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Islamic Council: Gambia should never be secular state

Dec 18, 2019, 3:20 PM

The Gambia Supreme Islamic Council (SIC) strongly reaffirms its position against the controversial word ‘secularism’ in the draft constitution. The council said Gambia has never and should never be a secular state.

“It should remain a non-secular state. This is what we inherited from the founding fathers of the nation and this is what is deeply rooted in our social norms and values,” Sheik Hama Jaiteh said yesterday during a press conference at the SIC headquarters along the MDI road.

The Constitutional Review Commission (CRC) last month released the first draft constitution of the Republic of The Gambia. However, since the draft was released, it has sparked a huge controversy, especially on social media over secularism.

Meanwhile, the Christian community on the other hand, is calling for the inclusion of the word ‘secular’ in the preamble of the final draft of the country’s constitution.

Sheik Hama Jaiteh said: “Our non-secular status has provided us all the peaceful co-existence, freedom of conscience, liberty to embrace any conviction and the right to enjoy any religious, political, denominational affiliation without being subjected to any restraint or persecution.”

“We understand that there are many Gambians including the Gambia Christian Council (GCC) who are trying to cunningly link their demand for secularism with the unilateral declaration of The Gambia as an Islamic state in 2015 by the former president,” he acknowledged.

However, he said, that was very ‘unfortunate and quite misleading.’ “All these with their full knowledge that the first attempt to secularise and deconsecrate our lives, cultures and moral values started in 2001, fourteen years before that unilateral declaration.” Mr. Jaiteh added: “It cannot escape any reasonable mind that, the single word of secular in the constitution wouldn’t have precluded the former president to make such a declaration or prevent any other likeminded president to make such declaration in the future. We have no doubt that the secularists would find it difficult to find a reasonable justification for their demand.”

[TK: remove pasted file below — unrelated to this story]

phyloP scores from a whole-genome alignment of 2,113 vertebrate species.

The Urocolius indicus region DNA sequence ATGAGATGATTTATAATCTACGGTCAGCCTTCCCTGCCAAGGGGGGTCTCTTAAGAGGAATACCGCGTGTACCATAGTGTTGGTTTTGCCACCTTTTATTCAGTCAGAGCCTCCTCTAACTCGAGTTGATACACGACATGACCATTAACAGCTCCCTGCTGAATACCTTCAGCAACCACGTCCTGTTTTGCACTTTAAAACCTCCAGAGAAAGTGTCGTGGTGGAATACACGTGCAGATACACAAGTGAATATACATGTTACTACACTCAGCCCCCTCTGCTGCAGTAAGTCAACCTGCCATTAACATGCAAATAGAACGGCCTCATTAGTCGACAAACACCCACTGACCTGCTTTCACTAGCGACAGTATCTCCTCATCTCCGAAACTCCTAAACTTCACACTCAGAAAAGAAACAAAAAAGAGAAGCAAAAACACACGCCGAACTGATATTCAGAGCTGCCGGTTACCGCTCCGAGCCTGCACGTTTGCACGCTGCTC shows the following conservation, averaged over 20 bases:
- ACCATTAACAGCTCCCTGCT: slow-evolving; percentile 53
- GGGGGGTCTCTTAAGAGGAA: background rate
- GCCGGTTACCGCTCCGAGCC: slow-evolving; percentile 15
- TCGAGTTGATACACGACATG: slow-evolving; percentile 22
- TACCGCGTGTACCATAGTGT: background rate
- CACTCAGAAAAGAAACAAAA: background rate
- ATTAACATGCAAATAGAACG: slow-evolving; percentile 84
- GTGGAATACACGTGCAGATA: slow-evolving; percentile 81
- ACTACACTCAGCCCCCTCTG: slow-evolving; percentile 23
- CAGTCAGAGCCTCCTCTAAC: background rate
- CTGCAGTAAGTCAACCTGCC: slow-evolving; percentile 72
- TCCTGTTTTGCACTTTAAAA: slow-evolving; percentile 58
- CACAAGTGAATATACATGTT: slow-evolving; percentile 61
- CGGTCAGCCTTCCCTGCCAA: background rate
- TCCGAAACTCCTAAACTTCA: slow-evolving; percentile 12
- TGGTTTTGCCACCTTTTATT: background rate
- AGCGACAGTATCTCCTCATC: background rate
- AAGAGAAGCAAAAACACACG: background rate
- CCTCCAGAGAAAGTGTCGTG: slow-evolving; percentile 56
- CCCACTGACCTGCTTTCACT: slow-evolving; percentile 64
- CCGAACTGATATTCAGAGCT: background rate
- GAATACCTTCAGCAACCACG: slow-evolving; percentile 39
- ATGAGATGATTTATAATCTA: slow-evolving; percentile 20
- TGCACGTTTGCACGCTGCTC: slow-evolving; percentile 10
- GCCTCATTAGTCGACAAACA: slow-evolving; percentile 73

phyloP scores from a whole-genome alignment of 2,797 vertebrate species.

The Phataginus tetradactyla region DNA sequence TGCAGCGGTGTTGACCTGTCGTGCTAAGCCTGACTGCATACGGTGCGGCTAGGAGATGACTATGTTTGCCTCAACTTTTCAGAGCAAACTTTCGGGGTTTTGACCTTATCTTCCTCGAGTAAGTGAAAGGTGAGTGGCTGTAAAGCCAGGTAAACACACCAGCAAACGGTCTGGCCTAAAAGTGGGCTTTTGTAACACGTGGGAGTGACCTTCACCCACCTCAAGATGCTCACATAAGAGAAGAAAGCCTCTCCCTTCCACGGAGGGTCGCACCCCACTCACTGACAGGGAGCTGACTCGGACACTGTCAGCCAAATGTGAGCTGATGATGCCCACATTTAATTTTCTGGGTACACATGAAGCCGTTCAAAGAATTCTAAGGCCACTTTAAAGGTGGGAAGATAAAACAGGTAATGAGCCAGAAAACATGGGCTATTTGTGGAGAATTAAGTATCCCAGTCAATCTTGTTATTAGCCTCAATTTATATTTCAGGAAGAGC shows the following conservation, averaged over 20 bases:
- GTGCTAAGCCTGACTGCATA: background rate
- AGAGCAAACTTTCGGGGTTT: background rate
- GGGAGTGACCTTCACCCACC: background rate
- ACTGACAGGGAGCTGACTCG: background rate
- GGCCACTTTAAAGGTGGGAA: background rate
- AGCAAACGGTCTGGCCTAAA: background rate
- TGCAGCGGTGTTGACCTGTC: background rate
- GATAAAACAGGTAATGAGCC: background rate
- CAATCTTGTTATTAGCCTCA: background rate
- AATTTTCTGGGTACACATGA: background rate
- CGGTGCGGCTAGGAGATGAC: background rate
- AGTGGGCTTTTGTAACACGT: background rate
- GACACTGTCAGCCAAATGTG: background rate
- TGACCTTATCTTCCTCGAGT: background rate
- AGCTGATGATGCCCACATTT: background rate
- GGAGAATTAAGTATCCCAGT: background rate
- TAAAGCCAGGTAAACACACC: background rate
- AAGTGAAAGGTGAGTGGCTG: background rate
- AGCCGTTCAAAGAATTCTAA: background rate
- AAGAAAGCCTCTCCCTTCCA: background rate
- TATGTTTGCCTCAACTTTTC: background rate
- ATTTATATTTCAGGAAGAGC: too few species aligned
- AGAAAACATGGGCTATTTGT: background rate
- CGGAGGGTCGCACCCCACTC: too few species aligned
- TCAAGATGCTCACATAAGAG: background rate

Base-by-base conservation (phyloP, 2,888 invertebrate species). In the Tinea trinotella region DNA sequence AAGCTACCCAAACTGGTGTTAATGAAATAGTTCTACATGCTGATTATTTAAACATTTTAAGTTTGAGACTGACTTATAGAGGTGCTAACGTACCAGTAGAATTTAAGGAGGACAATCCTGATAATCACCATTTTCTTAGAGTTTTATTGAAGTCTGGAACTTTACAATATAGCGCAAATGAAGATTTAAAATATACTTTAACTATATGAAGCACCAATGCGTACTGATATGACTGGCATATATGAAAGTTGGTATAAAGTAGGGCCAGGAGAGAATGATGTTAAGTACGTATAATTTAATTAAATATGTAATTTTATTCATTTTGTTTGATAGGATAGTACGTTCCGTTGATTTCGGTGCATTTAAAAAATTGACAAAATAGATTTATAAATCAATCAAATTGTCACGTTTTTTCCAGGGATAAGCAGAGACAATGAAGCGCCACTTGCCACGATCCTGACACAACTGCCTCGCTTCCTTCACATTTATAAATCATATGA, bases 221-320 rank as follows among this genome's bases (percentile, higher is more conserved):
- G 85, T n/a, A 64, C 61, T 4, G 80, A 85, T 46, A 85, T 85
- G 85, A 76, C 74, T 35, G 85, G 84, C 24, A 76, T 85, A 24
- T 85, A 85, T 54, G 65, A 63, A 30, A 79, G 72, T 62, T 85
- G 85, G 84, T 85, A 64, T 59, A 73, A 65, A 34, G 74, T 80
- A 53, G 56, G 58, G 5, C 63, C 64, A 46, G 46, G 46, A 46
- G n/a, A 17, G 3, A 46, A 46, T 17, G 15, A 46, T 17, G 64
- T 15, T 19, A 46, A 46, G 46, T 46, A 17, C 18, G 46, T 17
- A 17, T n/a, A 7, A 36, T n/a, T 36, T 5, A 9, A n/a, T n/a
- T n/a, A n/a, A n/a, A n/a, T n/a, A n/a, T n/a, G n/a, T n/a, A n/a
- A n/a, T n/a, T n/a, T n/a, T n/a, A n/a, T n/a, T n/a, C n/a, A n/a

The council, he stated, is aware that some attempts were made to compare The Gambia with our neighbour, Senegal as an example of a secular country which demonstrates peaceful coexistence among different religious groups.

“We do not want to plunge into an endless debate about the difference between Senegalese legal system and political reality with the Gambian one. However, SIC believes that the most appropriate example should be a country that The Gambia shares the same common law and a similar legal system with such as Nigeria, Ghana, Sierra Leone and Liberia, none of which has the word secular in their constitutions. We see no reason why the Constitution of The Gambia should bear the word?

The SIC member added that noise is being made in some quarters that the constitution should not accommodate Sharia law because they believe that The Gambia is a secular state.

“We assert that The Gambia is not the only country that recognises Sharia law in its constitution. There are many countries around the world including common law countries that adopt Sharia as part of their laws; like Kenya, Ethiopia, Tanzania, Uganda and Nigeria, among others.”

Changing the Cadi Court to Sharia Court, he said, is just a correction of a very long standing legal abnormality that had existed more than hundred years (from Muslim Court to Muhammedan Court, Cadi Court and now to Sharia Court); in the same way that current High Court of The Gambia was changed with Supreme Court as the superior court some decades ago.